The Difference Between an LLC and an S Corp

LLC vs. S Corporation: An Overview

Choosing the right business structure is crucial to the success of your business.

An LLC is a limited liability company, which is a type of legal entity that can be used when forming a business that offers protection to the owner(s) from personal liability for debts and other obligations that a business might incur. In other words, the personal assets of the owner can not be used for legal claims against the business.

LLCs are common because they provide the liability that’s similar to a corporation, but they are easier to establish and with fewer regulatory requirements than other types of corporations. LLCs allow for personal liability protection, which means creditors cannot go after the owner’s personal assets. An LLC also allows pass-through taxation, meaning business income or losses are recorded and taxed on the owner’s personal tax return. LLCs are beneficial for sole proprietorships and partnerships. An LLC with multiple owners would be taxed as a partnership, meaning each owner would report profit and losses on their personal tax return.

An S corporation’s structure also protects business owners’ personal assets from any corporate liability and passes through income, usually in the form of dividends, to avoid double corporate and personal taxation. S corporations help companies establish credibility as a corporation since they have more oversight. S corps must have a board of directors who oversee the management of the company. However, S corps can have100 shareholders and pay them dividends or cash payments from the company’s profits.

An S corporation provides limited liability protection but also offers corporations with 100 shareholders or fewer to be taxed as a partnership. An S corporation is also known as an S subchapter. In some instances, a business may be both an LLC and an S corporation. (You can form an LLC and choose to be taxed as an S corporation, but your business can also operate under the default taxation system for LLCs.) A business must meet specific guidelines by the Internal Revenue Service (IRS) in order to qualify as an S corporation.

The business structure that you choose can significantly impact some important issues in your business life. These issues include exposure to liability and at what rate and manner you and your business are taxed. It can also impact your financing and your ability to grow the business, the number of shareholders the business has, and the general manner in which the business is operated.

Both LLCs and S corporations surged to the forefront around the time of the Small Business Job Protection Act of 1996, which contained a number of changes to basic corporate tax law, such as enabling S corporations to hold any percentage of stock in C corporations. C corporations, however, are not allowed to own stock in S corporations.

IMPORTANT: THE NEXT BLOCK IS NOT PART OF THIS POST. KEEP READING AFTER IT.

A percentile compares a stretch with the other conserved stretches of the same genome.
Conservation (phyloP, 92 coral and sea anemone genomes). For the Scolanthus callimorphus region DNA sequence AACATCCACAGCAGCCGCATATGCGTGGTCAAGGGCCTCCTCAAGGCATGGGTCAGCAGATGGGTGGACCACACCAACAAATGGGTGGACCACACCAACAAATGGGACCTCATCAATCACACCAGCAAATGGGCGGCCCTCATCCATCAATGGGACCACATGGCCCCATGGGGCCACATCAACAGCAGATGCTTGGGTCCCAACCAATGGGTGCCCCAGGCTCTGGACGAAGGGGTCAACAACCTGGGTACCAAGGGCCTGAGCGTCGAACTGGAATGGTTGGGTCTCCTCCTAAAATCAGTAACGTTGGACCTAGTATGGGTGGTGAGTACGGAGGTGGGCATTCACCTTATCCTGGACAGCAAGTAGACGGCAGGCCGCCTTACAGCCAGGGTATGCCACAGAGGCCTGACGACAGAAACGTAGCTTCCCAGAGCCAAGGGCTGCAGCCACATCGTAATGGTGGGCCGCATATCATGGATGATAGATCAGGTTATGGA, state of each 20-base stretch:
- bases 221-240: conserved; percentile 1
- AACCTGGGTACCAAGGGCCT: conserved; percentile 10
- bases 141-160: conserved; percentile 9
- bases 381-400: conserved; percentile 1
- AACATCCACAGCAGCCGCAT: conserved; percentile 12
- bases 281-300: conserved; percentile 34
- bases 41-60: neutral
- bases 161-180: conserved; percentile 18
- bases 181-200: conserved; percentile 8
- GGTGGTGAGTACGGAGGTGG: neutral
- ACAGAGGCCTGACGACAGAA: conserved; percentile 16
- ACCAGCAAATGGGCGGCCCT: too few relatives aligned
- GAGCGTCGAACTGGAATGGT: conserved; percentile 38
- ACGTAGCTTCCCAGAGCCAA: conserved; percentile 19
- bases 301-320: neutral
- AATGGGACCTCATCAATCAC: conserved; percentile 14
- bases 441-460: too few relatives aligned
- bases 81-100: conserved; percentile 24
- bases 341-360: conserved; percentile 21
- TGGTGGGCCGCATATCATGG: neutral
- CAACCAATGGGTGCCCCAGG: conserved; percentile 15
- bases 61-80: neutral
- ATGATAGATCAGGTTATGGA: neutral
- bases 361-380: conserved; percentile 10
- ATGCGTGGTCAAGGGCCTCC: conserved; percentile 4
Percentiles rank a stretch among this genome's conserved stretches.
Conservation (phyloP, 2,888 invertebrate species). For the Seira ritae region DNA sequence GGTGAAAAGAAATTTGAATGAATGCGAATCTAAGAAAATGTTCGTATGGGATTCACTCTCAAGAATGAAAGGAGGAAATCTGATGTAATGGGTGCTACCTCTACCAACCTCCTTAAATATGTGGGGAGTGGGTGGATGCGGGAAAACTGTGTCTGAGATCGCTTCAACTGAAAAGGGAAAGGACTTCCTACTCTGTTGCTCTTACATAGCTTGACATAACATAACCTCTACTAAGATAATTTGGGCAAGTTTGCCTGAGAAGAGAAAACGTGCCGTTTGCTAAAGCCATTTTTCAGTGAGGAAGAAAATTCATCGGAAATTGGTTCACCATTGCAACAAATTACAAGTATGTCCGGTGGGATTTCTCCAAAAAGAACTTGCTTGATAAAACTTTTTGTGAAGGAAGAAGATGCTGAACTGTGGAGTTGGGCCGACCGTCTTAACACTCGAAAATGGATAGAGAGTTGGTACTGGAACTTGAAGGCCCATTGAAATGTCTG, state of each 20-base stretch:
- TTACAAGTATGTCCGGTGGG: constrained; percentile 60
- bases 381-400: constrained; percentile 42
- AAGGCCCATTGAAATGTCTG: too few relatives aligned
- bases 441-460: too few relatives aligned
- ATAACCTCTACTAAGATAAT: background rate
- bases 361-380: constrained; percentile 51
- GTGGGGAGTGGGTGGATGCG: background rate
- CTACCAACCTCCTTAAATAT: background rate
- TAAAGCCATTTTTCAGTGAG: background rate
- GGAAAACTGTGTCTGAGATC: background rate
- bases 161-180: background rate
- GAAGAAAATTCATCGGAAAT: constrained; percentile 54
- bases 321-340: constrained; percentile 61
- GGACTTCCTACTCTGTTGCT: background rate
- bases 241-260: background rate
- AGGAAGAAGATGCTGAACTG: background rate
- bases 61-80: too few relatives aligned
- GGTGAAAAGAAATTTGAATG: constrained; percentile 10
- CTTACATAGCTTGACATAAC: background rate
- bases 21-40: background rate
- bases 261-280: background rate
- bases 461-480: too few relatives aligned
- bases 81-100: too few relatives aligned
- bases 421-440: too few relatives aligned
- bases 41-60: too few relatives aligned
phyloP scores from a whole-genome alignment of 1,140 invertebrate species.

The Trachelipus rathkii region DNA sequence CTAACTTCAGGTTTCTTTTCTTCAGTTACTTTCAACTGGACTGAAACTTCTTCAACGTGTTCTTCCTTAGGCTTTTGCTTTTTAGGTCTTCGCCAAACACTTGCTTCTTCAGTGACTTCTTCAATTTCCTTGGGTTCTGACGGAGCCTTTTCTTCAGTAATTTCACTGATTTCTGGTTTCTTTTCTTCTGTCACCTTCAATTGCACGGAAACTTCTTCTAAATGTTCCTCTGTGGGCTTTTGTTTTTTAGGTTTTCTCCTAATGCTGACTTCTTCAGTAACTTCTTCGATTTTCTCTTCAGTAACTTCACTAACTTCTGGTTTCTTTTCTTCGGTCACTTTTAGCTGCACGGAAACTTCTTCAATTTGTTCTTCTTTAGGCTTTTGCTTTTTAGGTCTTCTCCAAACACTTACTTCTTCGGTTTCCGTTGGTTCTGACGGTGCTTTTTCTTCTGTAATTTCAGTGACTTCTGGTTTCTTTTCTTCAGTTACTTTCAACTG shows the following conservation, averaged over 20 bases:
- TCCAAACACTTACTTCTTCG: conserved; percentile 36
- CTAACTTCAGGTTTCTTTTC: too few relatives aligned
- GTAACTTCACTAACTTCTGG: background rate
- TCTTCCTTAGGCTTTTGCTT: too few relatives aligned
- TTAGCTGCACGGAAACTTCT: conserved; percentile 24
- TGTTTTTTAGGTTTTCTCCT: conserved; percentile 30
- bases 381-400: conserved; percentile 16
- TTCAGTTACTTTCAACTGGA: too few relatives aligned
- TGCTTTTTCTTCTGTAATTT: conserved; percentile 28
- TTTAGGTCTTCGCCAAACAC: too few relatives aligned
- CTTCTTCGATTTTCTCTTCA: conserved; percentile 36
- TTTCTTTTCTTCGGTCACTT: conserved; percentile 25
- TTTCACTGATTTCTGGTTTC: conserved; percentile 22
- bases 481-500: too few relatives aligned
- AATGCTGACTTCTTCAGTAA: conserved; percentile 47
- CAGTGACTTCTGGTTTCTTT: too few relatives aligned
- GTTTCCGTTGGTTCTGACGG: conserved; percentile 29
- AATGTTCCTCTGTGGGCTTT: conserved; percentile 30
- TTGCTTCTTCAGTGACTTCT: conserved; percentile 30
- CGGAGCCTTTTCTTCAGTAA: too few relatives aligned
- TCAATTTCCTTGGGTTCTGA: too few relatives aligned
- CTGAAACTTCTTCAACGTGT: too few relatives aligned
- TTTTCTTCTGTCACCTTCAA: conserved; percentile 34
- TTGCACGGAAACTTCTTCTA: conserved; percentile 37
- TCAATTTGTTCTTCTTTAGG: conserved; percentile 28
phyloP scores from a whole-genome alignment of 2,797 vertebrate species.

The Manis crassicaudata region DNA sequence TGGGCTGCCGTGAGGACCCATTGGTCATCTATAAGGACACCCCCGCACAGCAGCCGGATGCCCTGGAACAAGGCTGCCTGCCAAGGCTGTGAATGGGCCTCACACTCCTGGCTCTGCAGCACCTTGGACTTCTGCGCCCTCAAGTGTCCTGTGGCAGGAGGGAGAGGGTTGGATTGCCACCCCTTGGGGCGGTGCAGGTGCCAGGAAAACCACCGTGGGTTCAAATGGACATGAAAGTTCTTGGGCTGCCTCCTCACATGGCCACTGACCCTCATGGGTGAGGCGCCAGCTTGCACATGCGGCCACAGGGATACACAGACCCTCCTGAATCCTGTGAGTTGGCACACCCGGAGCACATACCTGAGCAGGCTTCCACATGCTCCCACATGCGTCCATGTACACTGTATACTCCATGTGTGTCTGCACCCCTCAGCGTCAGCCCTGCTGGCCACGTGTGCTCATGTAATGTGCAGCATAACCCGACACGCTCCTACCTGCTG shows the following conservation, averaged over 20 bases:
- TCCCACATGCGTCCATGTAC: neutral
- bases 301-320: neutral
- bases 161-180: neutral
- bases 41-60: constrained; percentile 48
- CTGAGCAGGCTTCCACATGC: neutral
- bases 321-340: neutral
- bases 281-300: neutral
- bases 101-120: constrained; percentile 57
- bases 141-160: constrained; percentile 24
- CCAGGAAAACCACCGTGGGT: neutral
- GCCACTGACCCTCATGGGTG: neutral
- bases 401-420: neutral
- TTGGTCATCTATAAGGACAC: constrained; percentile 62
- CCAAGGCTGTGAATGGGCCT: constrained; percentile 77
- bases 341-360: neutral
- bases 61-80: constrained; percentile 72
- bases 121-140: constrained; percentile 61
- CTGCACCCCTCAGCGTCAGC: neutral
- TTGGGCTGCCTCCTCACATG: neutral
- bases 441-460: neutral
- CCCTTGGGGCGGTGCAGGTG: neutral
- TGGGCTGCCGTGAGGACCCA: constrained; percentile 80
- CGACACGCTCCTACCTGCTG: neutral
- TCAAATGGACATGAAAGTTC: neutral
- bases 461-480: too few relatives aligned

Key Takeaways

  • An LLC is a limited liability company, which is a type of legal entity that can be used when forming a business.
  • An LLC offers a more formal business structure than a sole proprietorship or partnership.
  • While LLCs and S corporations two terms are often discussed side-by-side, they actually refer to different aspects of a business.
  • An LLC is a type of business entity, while an S corporation is a tax classification.
  • An S corporation election lets the Internal Revenue Service (IRS) know that your business should be taxed as a partnership.
  • To become an S corporation, your business first must register as a C corporation or an LLC and meet specific guidelines by the Internal Revenue Service (IRS) in order to qualify.

Limited Liability Company (LLC)

Limited liability companies (LLCs) are popular due to their basic benefits of liability protection and are typically used by a sole proprietor (single owner) or a company with two or more owners (partnership). LLCs protect the owners’ personal assets from losses, company debts, or court rulings against the company. LLCs may also provide some tax benefits since they are taxed differently than a traditional corporation—or a C Corporation.

An LLC can be used for a company of any size, such as a doctor’s or dentist’s office, or as a legal entity that owns commercial property. Also, an LLC can be established by family members who conduct business in states that allow LLCs. Before establishing an LLC, entrepreneurs should consider the various characteristics that are associated with forming an LLC, which include the following.

Ownership of an LLC

An LLC is allowed to have an unlimited number of owners, commonly referred to as « members. » These owners may be U.S. citizens, non-U.S. citizens, and non-U.S. residents. Also, LLCs may be owned by any other type of corporate entity, and an LLC faces substantially less regulation regarding the formation of subsidiaries.

LLC Business Operations

For LLCs, business operations are much simpler than other corporate structures, and the requirements are minimal. While LLCs are urged to follow the same guidelines as S corporations, they are not legally required to do so. Some of these guidelines include adopting bylaws and conducting annual meetings.